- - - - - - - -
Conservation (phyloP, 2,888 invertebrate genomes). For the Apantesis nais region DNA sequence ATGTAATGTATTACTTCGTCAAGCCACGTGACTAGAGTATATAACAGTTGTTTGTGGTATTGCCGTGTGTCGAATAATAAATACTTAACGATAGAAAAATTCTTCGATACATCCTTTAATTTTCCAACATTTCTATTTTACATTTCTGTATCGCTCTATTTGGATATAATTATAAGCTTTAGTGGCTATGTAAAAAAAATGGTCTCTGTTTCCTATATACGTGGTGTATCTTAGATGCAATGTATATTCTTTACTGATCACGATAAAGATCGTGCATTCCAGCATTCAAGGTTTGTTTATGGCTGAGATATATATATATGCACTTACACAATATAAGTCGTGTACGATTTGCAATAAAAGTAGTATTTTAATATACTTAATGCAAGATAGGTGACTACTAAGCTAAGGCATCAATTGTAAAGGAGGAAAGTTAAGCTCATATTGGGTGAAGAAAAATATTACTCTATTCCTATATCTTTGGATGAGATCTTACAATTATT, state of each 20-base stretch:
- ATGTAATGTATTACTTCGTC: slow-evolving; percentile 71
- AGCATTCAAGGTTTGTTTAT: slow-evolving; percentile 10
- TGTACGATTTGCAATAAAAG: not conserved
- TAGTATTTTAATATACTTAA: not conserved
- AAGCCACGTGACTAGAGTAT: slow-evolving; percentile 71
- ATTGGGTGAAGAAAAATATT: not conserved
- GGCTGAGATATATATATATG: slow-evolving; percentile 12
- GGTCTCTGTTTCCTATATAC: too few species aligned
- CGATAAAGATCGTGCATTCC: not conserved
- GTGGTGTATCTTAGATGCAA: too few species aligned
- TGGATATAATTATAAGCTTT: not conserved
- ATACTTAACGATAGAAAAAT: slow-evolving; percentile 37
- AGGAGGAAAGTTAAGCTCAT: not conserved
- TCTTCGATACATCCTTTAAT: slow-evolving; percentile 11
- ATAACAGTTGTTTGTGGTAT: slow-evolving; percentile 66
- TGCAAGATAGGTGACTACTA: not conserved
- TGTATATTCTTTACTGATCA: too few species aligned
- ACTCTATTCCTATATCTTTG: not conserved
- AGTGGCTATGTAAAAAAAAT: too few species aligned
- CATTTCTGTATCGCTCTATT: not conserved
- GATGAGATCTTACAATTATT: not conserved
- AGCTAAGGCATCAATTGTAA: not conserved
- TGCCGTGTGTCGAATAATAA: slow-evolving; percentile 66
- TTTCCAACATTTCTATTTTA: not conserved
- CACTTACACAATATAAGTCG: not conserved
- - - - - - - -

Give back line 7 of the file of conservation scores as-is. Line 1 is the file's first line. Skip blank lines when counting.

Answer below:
- ATTGGGTGAAGAAAAATATT: not conserved